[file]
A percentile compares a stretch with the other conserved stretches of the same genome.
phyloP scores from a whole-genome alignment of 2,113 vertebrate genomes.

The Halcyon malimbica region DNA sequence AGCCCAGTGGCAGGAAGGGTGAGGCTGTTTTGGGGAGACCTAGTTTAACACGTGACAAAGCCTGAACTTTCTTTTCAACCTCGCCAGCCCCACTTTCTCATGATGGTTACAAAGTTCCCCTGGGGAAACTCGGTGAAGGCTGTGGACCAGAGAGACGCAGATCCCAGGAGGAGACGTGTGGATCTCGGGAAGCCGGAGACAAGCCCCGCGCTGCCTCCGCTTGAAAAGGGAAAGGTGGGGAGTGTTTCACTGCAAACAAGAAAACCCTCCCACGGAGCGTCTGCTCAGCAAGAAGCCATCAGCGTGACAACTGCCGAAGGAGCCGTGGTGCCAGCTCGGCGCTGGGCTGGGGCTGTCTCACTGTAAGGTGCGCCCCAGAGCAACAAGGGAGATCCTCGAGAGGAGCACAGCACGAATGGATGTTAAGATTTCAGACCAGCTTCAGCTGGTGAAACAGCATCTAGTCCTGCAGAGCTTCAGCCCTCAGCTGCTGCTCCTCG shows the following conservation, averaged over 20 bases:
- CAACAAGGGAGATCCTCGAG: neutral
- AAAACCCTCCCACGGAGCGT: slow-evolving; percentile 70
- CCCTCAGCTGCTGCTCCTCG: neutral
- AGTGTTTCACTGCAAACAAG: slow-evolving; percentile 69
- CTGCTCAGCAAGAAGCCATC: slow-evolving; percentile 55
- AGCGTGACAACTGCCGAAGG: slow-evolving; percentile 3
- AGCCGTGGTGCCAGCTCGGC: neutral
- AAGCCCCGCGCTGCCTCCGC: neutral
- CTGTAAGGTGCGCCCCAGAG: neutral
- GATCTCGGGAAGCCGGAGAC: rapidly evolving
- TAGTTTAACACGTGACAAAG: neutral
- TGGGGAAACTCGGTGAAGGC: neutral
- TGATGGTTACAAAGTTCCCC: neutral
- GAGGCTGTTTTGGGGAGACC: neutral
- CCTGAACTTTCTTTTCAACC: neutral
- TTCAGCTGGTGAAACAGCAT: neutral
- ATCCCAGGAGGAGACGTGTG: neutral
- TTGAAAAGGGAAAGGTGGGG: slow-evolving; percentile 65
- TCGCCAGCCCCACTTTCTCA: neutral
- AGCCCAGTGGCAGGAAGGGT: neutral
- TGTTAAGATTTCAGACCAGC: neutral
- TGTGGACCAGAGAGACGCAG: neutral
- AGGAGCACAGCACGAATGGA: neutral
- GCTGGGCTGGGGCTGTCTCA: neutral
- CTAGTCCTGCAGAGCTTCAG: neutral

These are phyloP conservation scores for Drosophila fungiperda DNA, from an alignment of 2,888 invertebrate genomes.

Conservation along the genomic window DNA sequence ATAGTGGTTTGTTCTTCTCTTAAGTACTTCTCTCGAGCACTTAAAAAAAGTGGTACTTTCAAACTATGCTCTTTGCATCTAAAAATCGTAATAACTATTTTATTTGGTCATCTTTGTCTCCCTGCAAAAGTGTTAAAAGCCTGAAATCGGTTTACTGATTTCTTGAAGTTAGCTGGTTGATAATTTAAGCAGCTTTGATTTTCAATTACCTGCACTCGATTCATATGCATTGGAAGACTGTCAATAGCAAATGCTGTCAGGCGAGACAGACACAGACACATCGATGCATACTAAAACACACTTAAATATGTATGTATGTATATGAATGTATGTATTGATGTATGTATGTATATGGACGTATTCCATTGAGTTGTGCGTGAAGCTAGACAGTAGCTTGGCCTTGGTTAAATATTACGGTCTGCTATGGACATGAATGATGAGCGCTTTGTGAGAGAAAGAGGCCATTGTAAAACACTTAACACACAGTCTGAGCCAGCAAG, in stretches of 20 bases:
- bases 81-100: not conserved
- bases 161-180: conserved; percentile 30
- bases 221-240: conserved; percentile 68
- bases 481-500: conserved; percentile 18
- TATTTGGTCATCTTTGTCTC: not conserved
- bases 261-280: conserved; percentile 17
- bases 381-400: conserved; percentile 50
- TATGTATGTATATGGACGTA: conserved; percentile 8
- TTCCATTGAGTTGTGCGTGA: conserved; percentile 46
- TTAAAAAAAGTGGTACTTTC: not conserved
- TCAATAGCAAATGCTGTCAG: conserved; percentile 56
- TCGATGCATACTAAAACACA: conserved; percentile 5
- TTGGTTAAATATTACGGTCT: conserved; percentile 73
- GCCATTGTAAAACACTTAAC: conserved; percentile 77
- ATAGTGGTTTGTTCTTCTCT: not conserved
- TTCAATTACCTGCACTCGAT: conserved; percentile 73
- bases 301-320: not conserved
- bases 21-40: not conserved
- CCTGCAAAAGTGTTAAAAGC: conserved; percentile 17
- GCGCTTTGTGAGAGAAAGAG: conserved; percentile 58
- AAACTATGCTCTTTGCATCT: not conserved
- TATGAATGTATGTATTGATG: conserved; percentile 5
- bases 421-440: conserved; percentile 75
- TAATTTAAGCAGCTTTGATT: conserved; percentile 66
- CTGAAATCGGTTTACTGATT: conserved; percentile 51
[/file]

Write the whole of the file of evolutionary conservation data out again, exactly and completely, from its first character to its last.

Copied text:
A percentile compares a stretch with the other conserved stretches of the same genome.
phyloP scores from a whole-genome alignment of 2,113 vertebrate genomes.

The Halcyon malimbica region DNA sequence AGCCCAGTGGCAGGAAGGGTGAGGCTGTTTTGGGGAGACCTAGTTTAACACGTGACAAAGCCTGAACTTTCTTTTCAACCTCGCCAGCCCCACTTTCTCATGATGGTTACAAAGTTCCCCTGGGGAAACTCGGTGAAGGCTGTGGACCAGAGAGACGCAGATCCCAGGAGGAGACGTGTGGATCTCGGGAAGCCGGAGACAAGCCCCGCGCTGCCTCCGCTTGAAAAGGGAAAGGTGGGGAGTGTTTCACTGCAAACAAGAAAACCCTCCCACGGAGCGTCTGCTCAGCAAGAAGCCATCAGCGTGACAACTGCCGAAGGAGCCGTGGTGCCAGCTCGGCGCTGGGCTGGGGCTGTCTCACTGTAAGGTGCGCCCCAGAGCAACAAGGGAGATCCTCGAGAGGAGCACAGCACGAATGGATGTTAAGATTTCAGACCAGCTTCAGCTGGTGAAACAGCATCTAGTCCTGCAGAGCTTCAGCCCTCAGCTGCTGCTCCTCG shows the following conservation, averaged over 20 bases:
- CAACAAGGGAGATCCTCGAG: neutral
- AAAACCCTCCCACGGAGCGT: slow-evolving; percentile 70
- CCCTCAGCTGCTGCTCCTCG: neutral
- AGTGTTTCACTGCAAACAAG: slow-evolving; percentile 69
- CTGCTCAGCAAGAAGCCATC: slow-evolving; percentile 55
- AGCGTGACAACTGCCGAAGG: slow-evolving; percentile 3
- AGCCGTGGTGCCAGCTCGGC: neutral
- AAGCCCCGCGCTGCCTCCGC: neutral
- CTGTAAGGTGCGCCCCAGAG: neutral
- GATCTCGGGAAGCCGGAGAC: rapidly evolving
- TAGTTTAACACGTGACAAAG: neutral
- TGGGGAAACTCGGTGAAGGC: neutral
- TGATGGTTACAAAGTTCCCC: neutral
- GAGGCTGTTTTGGGGAGACC: neutral
- CCTGAACTTTCTTTTCAACC: neutral
- TTCAGCTGGTGAAACAGCAT: neutral
- ATCCCAGGAGGAGACGTGTG: neutral
- TTGAAAAGGGAAAGGTGGGG: slow-evolving; percentile 65
- TCGCCAGCCCCACTTTCTCA: neutral
- AGCCCAGTGGCAGGAAGGGT: neutral
- TGTTAAGATTTCAGACCAGC: neutral
- TGTGGACCAGAGAGACGCAG: neutral
- AGGAGCACAGCACGAATGGA: neutral
- GCTGGGCTGGGGCTGTCTCA: neutral
- CTAGTCCTGCAGAGCTTCAG: neutral

These are phyloP conservation scores for Drosophila fungiperda DNA, from an alignment of 2,888 invertebrate genomes.

Conservation along the genomic window DNA sequence ATAGTGGTTTGTTCTTCTCTTAAGTACTTCTCTCGAGCACTTAAAAAAAGTGGTACTTTCAAACTATGCTCTTTGCATCTAAAAATCGTAATAACTATTTTATTTGGTCATCTTTGTCTCCCTGCAAAAGTGTTAAAAGCCTGAAATCGGTTTACTGATTTCTTGAAGTTAGCTGGTTGATAATTTAAGCAGCTTTGATTTTCAATTACCTGCACTCGATTCATATGCATTGGAAGACTGTCAATAGCAAATGCTGTCAGGCGAGACAGACACAGACACATCGATGCATACTAAAACACACTTAAATATGTATGTATGTATATGAATGTATGTATTGATGTATGTATGTATATGGACGTATTCCATTGAGTTGTGCGTGAAGCTAGACAGTAGCTTGGCCTTGGTTAAATATTACGGTCTGCTATGGACATGAATGATGAGCGCTTTGTGAGAGAAAGAGGCCATTGTAAAACACTTAACACACAGTCTGAGCCAGCAAG, in stretches of 20 bases:
- bases 81-100: not conserved
- bases 161-180: conserved; percentile 30
- bases 221-240: conserved; percentile 68
- bases 481-500: conserved; percentile 18
- TATTTGGTCATCTTTGTCTC: not conserved
- bases 261-280: conserved; percentile 17
- bases 381-400: conserved; percentile 50
- TATGTATGTATATGGACGTA: conserved; percentile 8
- TTCCATTGAGTTGTGCGTGA: conserved; percentile 46
- TTAAAAAAAGTGGTACTTTC: not conserved
- TCAATAGCAAATGCTGTCAG: conserved; percentile 56
- TCGATGCATACTAAAACACA: conserved; percentile 5
- TTGGTTAAATATTACGGTCT: conserved; percentile 73
- GCCATTGTAAAACACTTAAC: conserved; percentile 77
- ATAGTGGTTTGTTCTTCTCT: not conserved
- TTCAATTACCTGCACTCGAT: conserved; percentile 73
- bases 301-320: not conserved
- bases 21-40: not conserved
- CCTGCAAAAGTGTTAAAAGC: conserved; percentile 17
- GCGCTTTGTGAGAGAAAGAG: conserved; percentile 58
- AAACTATGCTCTTTGCATCT: not conserved
- TATGAATGTATGTATTGATG: conserved; percentile 5
- bases 421-440: conserved; percentile 75
- TAATTTAAGCAGCTTTGATT: conserved; percentile 66
- CTGAAATCGGTTTACTGATT: conserved; percentile 51